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Washington Alert—Part II

…Since late October, the Justice Department has announced 15 settlements with Swiss financial institutions pursuant to the provisions of the Swiss Bank Program. Most of the settlements involved hefty financial penalties with the largest penalty reaching nearly $60 million. The Swiss Bank Program provides a path for Swiss banks to resolve potential criminal liabilities in the U.S. Commenting on the spate of recent settlements, Richard Weber, chief, IRS Criminal Investigation, said, “The amount of money associated with each agreement is not insignificant, but even more significant is the amount of data that we will receive as a result of the Swiss Bank Program. At this point, we’ve already learned so much about the formerly hidden world of offshore banking. This information enables us to vigorously pursue noncompliant individual U.S. taxpayers and guides us in the development of innovative partnerships and methodologies to combat a wide variety of international tax evasion techniques.” Additional details on these cases can be found at .

…The Government Accountability Office (GAO) on Nov. 30 issued a report lauding the IRS Whistleblower Office (WO) for its success in collecting significant revenue generated by whistleblower claims. (GAO-16-20) However, the report criticized the WO for “not using available capabilities to track and monitor key dates in its claim management system.” According to GAO, tax whistleblowers who report on the underpayment of taxes by others have helped collect some $2 billion in additional revenue since 2011. GAO noted that between fiscal year 2011 and June 2015, the WO awarded more than $315 million to whistleblowers. Errors were found in determining some awards resulting in either overpayments or underpayments. “The WO’s communication with stakeholders, including whistleblowers, is limited due to delayed annual reports to Congress, incomplete data, and limited program information for whistleblowers,” GAO said. The report acknowledged that both IRS and the WO take steps to protect whistleblowers and the information they submit, but “gaps” exist in their procedures. This can result in the compromising of the identities of whistleblowers. “Further, tax whistleblowers do not have statutory protections against retaliation from employers,” GAO said. “IRS and the whistleblower community support such protections, noting that inadequate protections may discourage whistleblowers from coming forward,” it added. The report is available at .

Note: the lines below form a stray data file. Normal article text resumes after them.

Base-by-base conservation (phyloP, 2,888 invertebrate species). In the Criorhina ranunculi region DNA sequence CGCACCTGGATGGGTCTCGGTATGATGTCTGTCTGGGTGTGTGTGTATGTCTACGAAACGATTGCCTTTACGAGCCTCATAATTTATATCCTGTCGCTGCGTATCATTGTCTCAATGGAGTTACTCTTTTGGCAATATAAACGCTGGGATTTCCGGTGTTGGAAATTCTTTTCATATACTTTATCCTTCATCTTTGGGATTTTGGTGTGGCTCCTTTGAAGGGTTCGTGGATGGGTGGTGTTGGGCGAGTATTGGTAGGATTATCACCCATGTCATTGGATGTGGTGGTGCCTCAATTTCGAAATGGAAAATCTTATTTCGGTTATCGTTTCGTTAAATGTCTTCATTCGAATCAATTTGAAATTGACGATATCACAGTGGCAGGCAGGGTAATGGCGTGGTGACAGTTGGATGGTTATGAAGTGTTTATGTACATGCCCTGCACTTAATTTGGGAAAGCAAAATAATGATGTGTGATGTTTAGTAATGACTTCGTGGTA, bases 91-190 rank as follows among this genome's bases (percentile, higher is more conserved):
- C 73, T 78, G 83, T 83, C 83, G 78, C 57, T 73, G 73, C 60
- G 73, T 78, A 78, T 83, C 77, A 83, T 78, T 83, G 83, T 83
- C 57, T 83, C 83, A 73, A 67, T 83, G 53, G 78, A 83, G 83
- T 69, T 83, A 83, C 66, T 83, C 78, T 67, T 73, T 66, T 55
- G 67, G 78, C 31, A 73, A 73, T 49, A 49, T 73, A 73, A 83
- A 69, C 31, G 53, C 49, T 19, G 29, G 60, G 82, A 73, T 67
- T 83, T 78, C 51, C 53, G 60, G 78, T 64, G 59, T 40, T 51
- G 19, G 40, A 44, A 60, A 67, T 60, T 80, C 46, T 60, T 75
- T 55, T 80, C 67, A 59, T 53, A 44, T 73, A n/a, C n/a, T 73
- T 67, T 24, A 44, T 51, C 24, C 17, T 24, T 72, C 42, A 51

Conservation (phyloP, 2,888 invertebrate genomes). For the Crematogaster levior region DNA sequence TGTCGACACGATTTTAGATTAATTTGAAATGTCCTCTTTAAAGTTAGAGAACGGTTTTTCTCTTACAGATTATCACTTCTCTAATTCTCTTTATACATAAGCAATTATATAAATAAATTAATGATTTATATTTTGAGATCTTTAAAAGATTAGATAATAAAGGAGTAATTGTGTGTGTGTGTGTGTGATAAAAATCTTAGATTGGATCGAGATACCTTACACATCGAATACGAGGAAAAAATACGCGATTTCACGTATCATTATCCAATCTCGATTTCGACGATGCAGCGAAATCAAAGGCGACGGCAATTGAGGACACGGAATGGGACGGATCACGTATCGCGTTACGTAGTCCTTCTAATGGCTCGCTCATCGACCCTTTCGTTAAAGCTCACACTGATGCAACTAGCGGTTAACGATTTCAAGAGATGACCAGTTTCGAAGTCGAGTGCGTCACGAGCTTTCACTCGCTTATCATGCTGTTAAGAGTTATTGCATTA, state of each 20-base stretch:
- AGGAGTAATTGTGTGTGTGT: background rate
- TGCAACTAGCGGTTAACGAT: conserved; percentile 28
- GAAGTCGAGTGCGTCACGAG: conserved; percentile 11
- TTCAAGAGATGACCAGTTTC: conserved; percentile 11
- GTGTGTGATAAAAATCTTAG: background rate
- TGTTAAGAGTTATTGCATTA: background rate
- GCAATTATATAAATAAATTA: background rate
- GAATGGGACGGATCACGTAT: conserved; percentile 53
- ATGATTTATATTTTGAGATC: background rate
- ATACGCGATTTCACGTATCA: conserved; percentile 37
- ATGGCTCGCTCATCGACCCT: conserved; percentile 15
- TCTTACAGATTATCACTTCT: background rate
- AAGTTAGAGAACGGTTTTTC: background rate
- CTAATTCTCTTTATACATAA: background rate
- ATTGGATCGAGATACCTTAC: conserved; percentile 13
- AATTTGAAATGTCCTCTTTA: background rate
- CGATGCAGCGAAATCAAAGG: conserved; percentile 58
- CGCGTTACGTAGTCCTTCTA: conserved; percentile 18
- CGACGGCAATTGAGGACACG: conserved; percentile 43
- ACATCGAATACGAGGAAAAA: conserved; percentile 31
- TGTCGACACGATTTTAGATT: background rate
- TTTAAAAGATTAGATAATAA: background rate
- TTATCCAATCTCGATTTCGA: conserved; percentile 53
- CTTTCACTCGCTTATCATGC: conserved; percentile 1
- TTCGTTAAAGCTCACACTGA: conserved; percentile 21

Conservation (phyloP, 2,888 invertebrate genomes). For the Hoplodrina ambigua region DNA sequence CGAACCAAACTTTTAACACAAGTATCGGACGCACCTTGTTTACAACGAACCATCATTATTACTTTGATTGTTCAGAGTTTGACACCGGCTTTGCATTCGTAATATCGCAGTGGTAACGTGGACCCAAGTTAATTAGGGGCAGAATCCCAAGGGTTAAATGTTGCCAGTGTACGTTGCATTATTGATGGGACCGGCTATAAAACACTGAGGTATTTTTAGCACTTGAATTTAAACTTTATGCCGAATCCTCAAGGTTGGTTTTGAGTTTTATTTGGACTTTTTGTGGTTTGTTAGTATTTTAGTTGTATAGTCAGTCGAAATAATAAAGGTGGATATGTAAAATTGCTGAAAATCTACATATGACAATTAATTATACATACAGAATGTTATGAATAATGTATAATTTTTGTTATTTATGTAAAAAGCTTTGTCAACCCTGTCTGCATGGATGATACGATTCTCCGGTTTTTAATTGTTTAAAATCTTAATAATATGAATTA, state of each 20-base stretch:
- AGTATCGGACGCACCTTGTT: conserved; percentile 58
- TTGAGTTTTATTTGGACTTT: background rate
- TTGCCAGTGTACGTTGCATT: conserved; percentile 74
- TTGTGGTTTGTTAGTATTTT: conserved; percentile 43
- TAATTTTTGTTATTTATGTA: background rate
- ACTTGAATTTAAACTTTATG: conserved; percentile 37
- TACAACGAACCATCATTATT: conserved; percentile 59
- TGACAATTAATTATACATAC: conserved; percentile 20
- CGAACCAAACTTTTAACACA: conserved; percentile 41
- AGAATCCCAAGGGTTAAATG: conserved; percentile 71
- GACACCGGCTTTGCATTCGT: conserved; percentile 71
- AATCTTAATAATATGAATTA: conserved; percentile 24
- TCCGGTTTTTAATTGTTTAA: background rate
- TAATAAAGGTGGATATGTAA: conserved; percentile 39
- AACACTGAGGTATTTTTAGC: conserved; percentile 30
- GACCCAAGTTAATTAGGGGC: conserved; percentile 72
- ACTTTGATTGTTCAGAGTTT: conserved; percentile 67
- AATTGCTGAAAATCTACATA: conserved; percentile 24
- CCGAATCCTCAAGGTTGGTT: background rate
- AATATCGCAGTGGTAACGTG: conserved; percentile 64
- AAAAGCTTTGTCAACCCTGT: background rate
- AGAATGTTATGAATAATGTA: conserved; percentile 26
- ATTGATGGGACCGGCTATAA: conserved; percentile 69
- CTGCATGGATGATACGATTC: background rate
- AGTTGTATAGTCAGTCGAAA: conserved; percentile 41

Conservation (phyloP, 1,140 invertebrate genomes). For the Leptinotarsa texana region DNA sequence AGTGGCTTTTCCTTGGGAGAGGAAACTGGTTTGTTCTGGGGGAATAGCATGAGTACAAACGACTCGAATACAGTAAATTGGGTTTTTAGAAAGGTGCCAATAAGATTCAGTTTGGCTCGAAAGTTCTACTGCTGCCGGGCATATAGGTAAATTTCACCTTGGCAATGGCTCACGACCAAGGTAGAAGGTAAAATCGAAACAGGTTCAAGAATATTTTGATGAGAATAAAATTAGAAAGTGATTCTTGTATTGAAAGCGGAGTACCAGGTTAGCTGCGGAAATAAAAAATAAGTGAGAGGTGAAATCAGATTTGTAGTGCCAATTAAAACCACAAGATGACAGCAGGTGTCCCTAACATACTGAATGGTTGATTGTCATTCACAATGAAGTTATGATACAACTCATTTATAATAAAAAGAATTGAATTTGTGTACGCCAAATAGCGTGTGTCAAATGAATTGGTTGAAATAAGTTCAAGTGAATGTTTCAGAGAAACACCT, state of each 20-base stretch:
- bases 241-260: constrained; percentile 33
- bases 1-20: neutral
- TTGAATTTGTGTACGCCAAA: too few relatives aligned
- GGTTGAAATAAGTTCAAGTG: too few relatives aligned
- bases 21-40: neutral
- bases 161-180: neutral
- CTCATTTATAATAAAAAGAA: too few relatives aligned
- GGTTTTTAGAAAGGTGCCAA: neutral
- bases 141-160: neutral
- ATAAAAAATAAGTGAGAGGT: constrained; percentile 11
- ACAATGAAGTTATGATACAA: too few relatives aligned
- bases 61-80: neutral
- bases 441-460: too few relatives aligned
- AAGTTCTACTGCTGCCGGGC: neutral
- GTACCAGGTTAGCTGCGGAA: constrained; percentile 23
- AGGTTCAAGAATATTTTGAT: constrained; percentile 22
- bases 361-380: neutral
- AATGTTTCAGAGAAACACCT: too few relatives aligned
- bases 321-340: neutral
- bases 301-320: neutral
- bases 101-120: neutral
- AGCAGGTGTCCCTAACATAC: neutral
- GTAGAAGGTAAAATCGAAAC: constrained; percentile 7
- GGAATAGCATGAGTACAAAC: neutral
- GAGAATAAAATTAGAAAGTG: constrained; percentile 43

…The Treasury Inspector General for Tax Administration (TIGTA) on Dec. 1 released its Federal Information Security Modernization Act (FISMA) evaluation of IRS for fiscal year 2015 and said the agency’s Information Security Program “generally complied” with FISMA requirements. (Audit Report No. 2015-20-092) Seven security program areas passed muster, the audit said. However, three security program areas failed to meet FISMA requirements due to not complying with many of the performance attributes specified by the Department of Homeland Security, it said. “The IRS collects and maintains a significant amount of personal and financial information about taxpayers,” said J. Russell George, the inspector general. “As custodians of this sensitive information, the IRS has an obligation to protect it against unauthorized access or loss,” he added. The audit can be found at .

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